The lucky among you do not remember the vicious fight over a 2011 road diet on NE 125th Street, which pitted neighbors against neighbors in a drawn-out and ugly battle over ten feet of road space in North Seattle.
Prompted by rampant speeding and a pattern of dangerous collisions, the city proposed changes that would keep traffic flowing, but in a way that was safer for everyone. The project changed a highway-style four-lane street from Lake City to Pinehurst to one with a general lane in each direction, bike lanes on both sides and a center turn lane.
A follow-up study recently released shows that the changes worked exactly as the city had predicted. NE 125th Street is now far easier and safer for people on bikes and people trying to cross the street on foot. The number of people biking on the street increased 114 percent, and the number of people walking increased 104 percent (2005-2012). On top of that, the number of car crashes and injuries declined significantly, and the street’s ability to handle the number of people trying to use it every day was maintained.
The fight that preceded the changes, however, was emotionally draining and depressing. But it may also have been a defining dark moment for bike advocacy in Seattle that created a wide-open space for a more family and neighborhood-oriented focus to earn the spotlight and finally reframe the discussion about safe streets.
The city proposed a road diet on NE 125th Street in 2010, and all hell broke loose. A group of neighbors got angry and started posting road signs and letters opposing the project, and some even gathered signatures on a petition against the project. They expressed fears that the changes would cause traffic congestion and would increase traffic on side streets.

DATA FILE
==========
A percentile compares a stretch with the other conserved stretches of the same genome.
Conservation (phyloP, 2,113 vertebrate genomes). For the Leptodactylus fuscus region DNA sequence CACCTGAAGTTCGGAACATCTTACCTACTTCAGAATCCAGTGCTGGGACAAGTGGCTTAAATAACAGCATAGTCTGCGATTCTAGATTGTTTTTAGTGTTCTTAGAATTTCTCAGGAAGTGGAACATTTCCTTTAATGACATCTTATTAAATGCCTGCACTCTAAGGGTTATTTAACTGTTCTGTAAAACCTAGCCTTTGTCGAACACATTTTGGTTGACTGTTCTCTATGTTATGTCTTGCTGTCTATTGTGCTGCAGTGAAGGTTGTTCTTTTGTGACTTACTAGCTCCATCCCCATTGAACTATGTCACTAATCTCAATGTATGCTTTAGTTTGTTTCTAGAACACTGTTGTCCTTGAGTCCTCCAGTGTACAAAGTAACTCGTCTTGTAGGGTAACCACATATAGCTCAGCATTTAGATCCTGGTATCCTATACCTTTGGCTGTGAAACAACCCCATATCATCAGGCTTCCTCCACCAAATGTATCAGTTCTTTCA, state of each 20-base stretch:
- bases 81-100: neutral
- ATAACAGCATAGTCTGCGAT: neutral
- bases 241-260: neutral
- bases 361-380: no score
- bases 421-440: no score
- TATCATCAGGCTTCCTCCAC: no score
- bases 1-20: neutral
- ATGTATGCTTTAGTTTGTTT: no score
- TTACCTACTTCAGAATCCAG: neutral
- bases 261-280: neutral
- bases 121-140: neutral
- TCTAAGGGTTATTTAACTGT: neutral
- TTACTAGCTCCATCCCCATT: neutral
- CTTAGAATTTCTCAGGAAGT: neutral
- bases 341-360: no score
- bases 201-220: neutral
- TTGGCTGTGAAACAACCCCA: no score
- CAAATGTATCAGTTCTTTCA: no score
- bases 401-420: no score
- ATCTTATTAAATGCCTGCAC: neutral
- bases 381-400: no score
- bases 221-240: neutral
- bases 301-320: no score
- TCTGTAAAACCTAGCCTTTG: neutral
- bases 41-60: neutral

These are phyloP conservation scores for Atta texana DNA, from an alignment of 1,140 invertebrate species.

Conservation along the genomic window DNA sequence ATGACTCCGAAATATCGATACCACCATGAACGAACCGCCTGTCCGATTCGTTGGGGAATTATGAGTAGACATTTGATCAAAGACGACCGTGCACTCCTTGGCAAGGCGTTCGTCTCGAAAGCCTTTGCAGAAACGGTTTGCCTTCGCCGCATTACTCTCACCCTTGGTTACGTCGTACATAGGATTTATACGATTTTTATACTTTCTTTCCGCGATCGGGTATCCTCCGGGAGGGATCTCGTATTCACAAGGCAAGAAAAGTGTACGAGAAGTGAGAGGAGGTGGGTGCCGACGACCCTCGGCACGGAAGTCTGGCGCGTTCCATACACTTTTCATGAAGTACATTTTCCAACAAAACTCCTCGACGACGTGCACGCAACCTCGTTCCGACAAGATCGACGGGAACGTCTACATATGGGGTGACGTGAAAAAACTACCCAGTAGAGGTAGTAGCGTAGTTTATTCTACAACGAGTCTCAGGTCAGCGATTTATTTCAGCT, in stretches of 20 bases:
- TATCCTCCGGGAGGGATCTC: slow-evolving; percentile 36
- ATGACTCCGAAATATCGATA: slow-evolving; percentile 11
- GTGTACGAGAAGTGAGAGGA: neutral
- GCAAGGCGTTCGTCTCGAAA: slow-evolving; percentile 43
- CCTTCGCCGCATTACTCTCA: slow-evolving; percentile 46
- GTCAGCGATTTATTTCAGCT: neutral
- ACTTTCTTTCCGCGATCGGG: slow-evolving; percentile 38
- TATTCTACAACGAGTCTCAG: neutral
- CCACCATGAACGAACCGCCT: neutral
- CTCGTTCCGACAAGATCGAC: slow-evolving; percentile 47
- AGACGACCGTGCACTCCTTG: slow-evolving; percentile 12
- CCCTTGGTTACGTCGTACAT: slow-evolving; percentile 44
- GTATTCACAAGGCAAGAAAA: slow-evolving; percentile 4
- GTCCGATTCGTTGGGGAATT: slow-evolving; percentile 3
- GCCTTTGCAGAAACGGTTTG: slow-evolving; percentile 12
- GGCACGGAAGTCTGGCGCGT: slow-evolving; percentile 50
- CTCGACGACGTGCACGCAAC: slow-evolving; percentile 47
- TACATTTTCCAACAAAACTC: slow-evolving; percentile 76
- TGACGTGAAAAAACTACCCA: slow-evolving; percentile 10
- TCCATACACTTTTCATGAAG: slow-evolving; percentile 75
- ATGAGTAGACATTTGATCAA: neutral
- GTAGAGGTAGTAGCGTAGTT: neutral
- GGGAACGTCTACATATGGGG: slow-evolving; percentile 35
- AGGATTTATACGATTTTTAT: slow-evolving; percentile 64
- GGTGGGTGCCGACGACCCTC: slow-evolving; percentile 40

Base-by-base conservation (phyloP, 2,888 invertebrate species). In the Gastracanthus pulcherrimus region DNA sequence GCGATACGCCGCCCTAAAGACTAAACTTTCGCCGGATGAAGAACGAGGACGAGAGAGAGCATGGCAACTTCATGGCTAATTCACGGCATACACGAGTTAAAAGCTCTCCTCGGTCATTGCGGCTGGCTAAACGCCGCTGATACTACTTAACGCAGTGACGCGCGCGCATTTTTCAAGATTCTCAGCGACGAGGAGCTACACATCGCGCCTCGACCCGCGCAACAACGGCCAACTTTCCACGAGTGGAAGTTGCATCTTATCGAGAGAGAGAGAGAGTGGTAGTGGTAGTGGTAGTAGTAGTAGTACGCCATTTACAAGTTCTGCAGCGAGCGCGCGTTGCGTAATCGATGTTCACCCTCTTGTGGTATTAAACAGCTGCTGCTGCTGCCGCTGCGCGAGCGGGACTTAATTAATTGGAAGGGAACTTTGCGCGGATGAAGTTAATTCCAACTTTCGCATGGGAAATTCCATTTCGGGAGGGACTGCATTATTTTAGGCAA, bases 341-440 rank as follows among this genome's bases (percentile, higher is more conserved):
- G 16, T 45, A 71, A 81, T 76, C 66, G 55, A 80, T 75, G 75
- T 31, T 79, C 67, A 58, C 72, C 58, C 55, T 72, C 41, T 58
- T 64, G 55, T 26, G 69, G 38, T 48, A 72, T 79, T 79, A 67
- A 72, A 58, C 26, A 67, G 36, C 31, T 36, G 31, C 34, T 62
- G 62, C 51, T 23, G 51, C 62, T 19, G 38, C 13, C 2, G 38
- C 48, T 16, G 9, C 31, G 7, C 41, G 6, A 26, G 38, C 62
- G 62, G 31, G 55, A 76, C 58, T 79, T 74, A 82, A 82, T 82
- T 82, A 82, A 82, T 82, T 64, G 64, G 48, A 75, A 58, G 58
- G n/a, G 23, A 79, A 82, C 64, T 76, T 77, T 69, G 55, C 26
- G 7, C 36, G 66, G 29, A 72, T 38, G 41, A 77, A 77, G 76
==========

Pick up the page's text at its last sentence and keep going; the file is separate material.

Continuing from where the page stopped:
The Seattle Department of Transportation’s weapon of choice was data. They released piles and piles of percentages, vehicle speeds, daily traffic volumes and national traffic safety data. But no amount of data from SDOT explaining why Traffic Armageddon would not happen seemed to ease the concerns. In fact, it almost seemed to make people more angry.
How angry? Well, the Seattle Weekly ended up publishing a piece comparing me to a Klansman. Really, that happened.
I was in my first year of writing this blog, and I tried my best to anticipate the same faulty arguments that came up during difficult fights over Stone Way and Nickerson changes, confronting them as they popped up. It was like playing fact-check Whac-A-Mole.
Of course, most people don’t really respond well to being told they are wrong. Worse, the entire debate occurred under the framing of whether there was or was not a “War on Cars.” Even with the facts on your side, that’s a terrible place for the public debate to be held. Sitting in traffic is an awful experience, and here we were saying, “We just want to take a little bit of the road but, don’t worry, your traffic at least won’t get worse, we’re pretty sure.”
In retrospect, of course that didn’t work very well. The mayor may have decided to OK the project, but a lot of people had soured on the whole idea of bike lanes.
The changes became a symbol of how Mike McGinn only cared about people who bike. It no longer mattered that the primary impetus for the changes was general road safety, especially for people on foot. Every fact SDOT laid out was immediately disregarded as lies, pawns of a car-hating mayor trying to justify his land grab.
A follow-up study has shown that SDOT was exactly correct in their analysis of how the changes would affect traffic levels and traffic safety. Most importantly, high-end speeding decreased by as much as 75 percent, and injuries dropped 17 percent:
Not only is the road safer, but the number of vehicles moving down NE 125th actually increased slightly after the changes. The capacity of the street was not reduced, and it was plenty capable of absorbing an uptick in traffic as people began avoiding tolling on 520 by using 522 instead. NE 125th connects 522 to I-5.
Remembering the awful fight — which dragged my personal reputation through the mud — I saw the SDOT study and immediately got excited to finally have my chance to rub it in the naysayers’ faces. But in writing this piece, I’ve discovered that the battlefield in the War on Cars is no longer active, and there’s nobody left to say, “I told you so.” It’s already overgrown, the weapons are abandoned and rusty. Flipping through old posts about NE 125th feels more like digging through an archaeological site.
It all seems so silly now. Like so many actual wars, we are left wondering, “What on Earth were we fighting about?”
Seattle Neighborhood Greenways